There's a giant Damien Hirst sculpture of a 1960s Spastics Society collecting box on the balcony and an exhibition, combining behind-the-scenes photographs and paintings, of professional ballroom dancers. The paintings are by Jack Vettriano, who is 'arguably one of the country's most popular living artists', according to the exhibition flyer. The photos, by Jeanette Jones, capture the tension, excitement  and fear of a tough competitive world; the paintings offer a less emotionally intense, more glamorous vision.

Mary Fedden, Window Still Life, 1994
The president of the RWA, Simon Quadrat, has recently resigned in protest at the populist programming, and you can see his point. The director's response is that people will come to see Hirst and Vettriano and, having paid their £5, will have a look at paintings by Lisa Milroy, sculpture and works on paper by Elisabeth Frink, and a mini-retrospective of Mary Fedden.

There are three gorgeous etchings made by Frink in the 1970s, but I really came to see Fedden, an RA and former president of the RWA who is now in her nineties and still painting. She was born in Bristol during World War One and, after studying at the Slade, returned to paint and teach here. The Second World War and marriage to Julian Trevelyan took her away from the city, and today she lives beside the Thames in London.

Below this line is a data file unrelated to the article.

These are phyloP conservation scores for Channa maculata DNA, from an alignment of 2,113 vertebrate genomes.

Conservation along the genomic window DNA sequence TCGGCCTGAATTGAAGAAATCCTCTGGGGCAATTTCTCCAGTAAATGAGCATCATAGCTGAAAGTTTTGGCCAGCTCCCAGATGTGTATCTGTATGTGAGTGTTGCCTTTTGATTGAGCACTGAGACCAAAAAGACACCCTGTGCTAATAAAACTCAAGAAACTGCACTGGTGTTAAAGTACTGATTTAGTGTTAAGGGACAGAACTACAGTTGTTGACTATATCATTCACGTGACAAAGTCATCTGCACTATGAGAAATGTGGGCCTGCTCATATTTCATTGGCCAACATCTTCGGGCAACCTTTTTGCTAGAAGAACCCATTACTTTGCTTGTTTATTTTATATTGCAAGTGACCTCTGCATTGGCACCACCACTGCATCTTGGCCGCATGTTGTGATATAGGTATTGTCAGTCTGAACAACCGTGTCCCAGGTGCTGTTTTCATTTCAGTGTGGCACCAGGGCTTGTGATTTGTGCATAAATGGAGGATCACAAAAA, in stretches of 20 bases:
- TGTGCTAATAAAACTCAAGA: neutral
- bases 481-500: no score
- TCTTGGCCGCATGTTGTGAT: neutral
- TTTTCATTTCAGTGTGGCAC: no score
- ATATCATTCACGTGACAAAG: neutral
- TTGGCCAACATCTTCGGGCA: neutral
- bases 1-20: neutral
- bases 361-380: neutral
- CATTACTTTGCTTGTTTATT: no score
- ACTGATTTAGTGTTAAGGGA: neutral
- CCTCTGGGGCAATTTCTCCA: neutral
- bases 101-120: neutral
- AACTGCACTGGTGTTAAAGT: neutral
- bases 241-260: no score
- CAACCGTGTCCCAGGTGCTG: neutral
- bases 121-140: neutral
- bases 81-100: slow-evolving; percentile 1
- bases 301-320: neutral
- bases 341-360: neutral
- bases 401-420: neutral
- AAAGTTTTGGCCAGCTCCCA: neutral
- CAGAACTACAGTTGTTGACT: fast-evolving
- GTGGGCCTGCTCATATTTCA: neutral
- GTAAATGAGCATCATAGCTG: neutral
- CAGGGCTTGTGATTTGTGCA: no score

Mary Fedden, Red Tulips, 2010
The Portland Gallery in London held a major retrospective of her career a couple of years ago, but the RWA show is different. For one thing, it has the great virtue of being small. While a big show can be a lot of fun I think I prefer a one-room exhibit; rather than rush from picture to picture, trying to take them all in, you can relax, focus on one or two favourite paintings, and compare work easily. It's fascinating to see a still life painted in the early 1950s (and perhaps in need of a clean) beside one made in the 1990s.

There are some intimate details - a watercolour of an elephant painted for a friend - but most of the work is of a familiar kind: still lifes of fruit and flowers and jugs, with perhaps the view from a window beyond, also some landscapes. What one tends to lose when looking at reproductions, apart from the texture of the paint, are the subtle variations in colour that add so much to the feeling of a painting. There really is no substitute for seeing a painting live...

Perhaps the next stage in the 'Your Paintings' scheme should be for participating museums and galleries to put on a whole host of one-room shows - not massive, expensive affairs but small, manageable exhibitions. Look what 'Ravilious in Essex' has done for the Fry Art Gallery and tourism in Saffron Walden (3000 extra visitors in a couple of months). Many other artists have a dedicated hard core of fans who would willingly travel for a small, well-thought-out, show.